The Largest Security-Cleared Career Network for Defense and Intelligence Jobs - JOIN NOW

Military


Cambodia Army - Modernization

As the Royal Government faced difficulties in improving the national economy, the procurement of new military equipment was not possible. Therefore, the primary approach to solve this problem is to regularly maintain current military equipment. The priority of national defense at this time is to focus on the protection of land borders and on strengthening of maritime security, which requires the permanent presence of military forces and capabilities to operate constantly. The Ministry of National Defense and the High Command, together with the Ministry of Economy and Finance, must jointly solve this problem and seek whatever means to immediately repair a number of major equipment. Following repair, continued maintenance of this equipment for constant operations must be undertaken.

The ability to be able to deliver a decisive blow, if required, is central to success on the battlefield. Similarly, armoured vehicles to provide protection in close quarter combat is important to troop survival and manoeuvre operations. These capabilities are not however, inexpensive. They are expensive to buy and maintain, and require extensive support. The first steps, once the national economic situation permits, weould be to enhance core training of light artillery and armoured vehicles. As the artillery and armour capability develops, it could be deployed as required to the military regions. The permanent deployment of such capabilities to each of the military regions, starting with those closest to the nations land borders, is a longer term objective.

More advanced combat capabilities will be developed gradually. The early focus on surveillance and patrolling skills will be followed by a core of light artillery and armored vehicles under the control of the High Command Headquarters. More significant strengthening of these capabilities if required and their permanent training in the military regions will only be considered when the national economy is much stronger.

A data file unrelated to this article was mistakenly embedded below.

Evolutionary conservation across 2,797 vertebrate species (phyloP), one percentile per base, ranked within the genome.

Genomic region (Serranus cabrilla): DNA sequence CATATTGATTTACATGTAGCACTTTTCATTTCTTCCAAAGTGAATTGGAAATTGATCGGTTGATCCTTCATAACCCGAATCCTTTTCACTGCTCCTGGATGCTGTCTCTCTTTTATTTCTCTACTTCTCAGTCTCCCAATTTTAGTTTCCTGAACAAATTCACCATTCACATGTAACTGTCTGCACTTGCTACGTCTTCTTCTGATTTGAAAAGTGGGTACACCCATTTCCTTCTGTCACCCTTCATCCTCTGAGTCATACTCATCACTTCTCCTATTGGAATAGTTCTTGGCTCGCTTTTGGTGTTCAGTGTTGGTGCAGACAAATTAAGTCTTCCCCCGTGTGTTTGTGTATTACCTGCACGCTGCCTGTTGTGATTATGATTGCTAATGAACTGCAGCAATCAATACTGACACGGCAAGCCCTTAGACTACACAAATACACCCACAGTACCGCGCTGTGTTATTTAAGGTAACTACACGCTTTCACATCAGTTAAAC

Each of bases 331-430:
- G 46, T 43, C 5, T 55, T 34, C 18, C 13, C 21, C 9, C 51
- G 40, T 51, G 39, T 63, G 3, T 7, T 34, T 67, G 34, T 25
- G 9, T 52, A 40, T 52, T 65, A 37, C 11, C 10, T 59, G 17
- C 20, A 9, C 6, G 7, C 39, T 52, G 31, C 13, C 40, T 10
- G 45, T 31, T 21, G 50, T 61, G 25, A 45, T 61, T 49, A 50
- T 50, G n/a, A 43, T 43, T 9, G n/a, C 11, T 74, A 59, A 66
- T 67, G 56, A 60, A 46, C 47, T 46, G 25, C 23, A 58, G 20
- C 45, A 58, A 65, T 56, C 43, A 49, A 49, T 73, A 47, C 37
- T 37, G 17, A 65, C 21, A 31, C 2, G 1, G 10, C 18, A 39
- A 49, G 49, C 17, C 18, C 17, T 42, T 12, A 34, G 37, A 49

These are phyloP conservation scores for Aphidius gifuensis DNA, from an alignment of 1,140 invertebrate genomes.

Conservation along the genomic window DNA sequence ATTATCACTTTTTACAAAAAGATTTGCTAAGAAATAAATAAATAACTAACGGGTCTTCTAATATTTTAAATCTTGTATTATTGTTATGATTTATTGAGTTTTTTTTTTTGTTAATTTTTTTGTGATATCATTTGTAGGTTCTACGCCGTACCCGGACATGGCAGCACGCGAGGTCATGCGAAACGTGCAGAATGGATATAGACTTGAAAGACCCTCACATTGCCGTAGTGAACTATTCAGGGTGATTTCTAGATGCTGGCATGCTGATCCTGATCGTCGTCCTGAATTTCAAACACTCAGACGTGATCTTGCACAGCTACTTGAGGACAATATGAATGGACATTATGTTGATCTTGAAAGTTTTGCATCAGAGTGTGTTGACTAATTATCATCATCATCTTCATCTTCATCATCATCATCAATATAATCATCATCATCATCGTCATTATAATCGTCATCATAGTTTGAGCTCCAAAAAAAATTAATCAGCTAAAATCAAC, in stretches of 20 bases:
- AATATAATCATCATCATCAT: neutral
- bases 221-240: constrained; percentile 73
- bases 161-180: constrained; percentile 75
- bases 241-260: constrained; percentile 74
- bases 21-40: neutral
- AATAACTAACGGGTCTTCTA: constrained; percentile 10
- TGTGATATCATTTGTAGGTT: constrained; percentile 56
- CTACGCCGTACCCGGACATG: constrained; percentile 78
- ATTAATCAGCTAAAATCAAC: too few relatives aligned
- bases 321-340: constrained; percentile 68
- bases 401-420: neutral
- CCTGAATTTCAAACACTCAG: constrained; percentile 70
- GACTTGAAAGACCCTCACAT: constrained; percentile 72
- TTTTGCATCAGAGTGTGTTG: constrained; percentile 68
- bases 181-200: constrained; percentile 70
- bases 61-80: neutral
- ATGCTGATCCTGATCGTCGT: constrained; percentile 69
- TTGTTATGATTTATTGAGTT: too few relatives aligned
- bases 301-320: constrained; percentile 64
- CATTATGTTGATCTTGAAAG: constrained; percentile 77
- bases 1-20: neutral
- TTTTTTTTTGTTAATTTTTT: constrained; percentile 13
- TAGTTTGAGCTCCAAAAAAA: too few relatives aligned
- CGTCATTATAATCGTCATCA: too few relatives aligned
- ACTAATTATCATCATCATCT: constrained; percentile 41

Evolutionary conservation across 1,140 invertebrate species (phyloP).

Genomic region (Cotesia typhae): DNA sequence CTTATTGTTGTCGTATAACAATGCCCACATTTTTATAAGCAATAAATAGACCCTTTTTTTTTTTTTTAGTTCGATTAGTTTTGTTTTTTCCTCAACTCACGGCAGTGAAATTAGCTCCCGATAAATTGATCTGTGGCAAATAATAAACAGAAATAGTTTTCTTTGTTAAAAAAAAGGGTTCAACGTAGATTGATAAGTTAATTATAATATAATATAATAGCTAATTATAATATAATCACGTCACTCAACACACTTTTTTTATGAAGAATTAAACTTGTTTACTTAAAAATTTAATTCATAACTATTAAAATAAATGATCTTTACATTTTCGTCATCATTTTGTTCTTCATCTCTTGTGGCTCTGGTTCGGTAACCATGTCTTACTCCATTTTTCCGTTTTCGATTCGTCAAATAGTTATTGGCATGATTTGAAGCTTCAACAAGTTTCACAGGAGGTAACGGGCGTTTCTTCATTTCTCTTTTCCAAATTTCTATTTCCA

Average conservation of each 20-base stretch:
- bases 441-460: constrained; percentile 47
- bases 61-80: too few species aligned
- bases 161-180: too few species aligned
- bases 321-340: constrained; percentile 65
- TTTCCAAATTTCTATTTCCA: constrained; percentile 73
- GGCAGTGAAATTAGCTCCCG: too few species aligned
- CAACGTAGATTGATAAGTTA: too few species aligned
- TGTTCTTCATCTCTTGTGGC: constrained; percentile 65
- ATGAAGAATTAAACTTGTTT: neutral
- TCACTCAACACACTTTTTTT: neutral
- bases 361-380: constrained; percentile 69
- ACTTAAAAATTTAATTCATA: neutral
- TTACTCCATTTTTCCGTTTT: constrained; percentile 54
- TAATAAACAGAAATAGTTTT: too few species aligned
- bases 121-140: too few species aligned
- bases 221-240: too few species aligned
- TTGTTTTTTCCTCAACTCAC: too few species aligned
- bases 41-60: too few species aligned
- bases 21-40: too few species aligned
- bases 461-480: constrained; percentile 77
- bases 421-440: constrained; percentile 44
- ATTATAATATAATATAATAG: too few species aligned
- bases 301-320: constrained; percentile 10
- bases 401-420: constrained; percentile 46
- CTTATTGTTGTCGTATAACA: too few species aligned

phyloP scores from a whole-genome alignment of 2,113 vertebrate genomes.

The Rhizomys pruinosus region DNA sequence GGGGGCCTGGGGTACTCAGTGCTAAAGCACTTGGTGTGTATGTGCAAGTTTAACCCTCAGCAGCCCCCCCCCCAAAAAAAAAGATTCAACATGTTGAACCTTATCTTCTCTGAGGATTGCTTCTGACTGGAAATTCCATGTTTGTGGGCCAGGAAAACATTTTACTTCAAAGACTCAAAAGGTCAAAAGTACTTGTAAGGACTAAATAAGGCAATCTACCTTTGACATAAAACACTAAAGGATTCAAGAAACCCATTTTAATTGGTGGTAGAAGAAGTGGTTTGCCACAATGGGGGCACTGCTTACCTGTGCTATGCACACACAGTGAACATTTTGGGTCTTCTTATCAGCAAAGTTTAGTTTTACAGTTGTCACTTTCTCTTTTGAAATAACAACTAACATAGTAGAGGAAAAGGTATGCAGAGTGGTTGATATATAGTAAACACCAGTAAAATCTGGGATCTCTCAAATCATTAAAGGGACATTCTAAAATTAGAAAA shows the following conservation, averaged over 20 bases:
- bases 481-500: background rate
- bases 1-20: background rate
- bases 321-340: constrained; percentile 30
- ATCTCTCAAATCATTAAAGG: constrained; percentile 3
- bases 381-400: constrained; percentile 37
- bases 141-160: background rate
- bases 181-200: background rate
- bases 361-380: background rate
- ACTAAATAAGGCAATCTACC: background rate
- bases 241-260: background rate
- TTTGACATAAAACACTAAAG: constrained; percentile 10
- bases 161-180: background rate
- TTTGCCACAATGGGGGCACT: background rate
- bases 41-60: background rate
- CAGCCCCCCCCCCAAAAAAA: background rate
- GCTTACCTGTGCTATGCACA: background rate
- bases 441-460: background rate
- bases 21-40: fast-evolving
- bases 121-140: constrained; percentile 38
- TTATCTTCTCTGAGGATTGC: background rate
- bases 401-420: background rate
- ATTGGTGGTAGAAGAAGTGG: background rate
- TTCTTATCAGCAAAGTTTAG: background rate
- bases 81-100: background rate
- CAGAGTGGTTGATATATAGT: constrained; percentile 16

Force mobility remains a major problem for the RCAF. Land movement is made difficult by the lack of national road infrastructure, the mountainous terrain to the south-west and the nations river system in the centre and to the east. Off the coastline lie many small islands. During the rainy season, many roads and tracks become unusable. Current military transport capabilities are limited. The majority of the military fleet of trucks is aging and unreliable. Maintenance difficulties, brought about by a lack of repair facilities and spare parts, have grounded aircraft and helicopters. The Armys mechanised capability has also become eroded.

These problems cannot be overcome quickly. The first priority under the Defense White Paper 2000 was to equip each of the military regions and the strategic reinforcement force with a small group of vehicles able to deploy troops and materials on operations and for reinforcement in response to specific incidents and natural disasters. These vehicles should be normal civilian vehicles to contain costs and minimise support requirements.

Creative approaches and improvisation are possible in some areas for military materials, especially in the field of transport, mobility, communication, etc. Utilising civil materials for military purposes would be favourable to procurement, repair and maintenance and acquisition of spare parts. In addition, the utilisation would be easy and repair could be made available at military workshops and at various facilities almost everywhere. Instead of using military communication equipment, civil communication radio, telephone, facsimile, and email would be an optimum alternative for sending information. The possibility of maintaining materials by contracting with a private company should also be taken into consideration. The outsourcing of maintenance to civilian contractors could be also one option.





NEWSLETTER
Join the GlobalSecurity.org mailing list


One Billion Americans: The Case for Thinking Bigger - by Matthew Yglesias


 
Page last modified: 28-05-2012 13:27:10 ZULU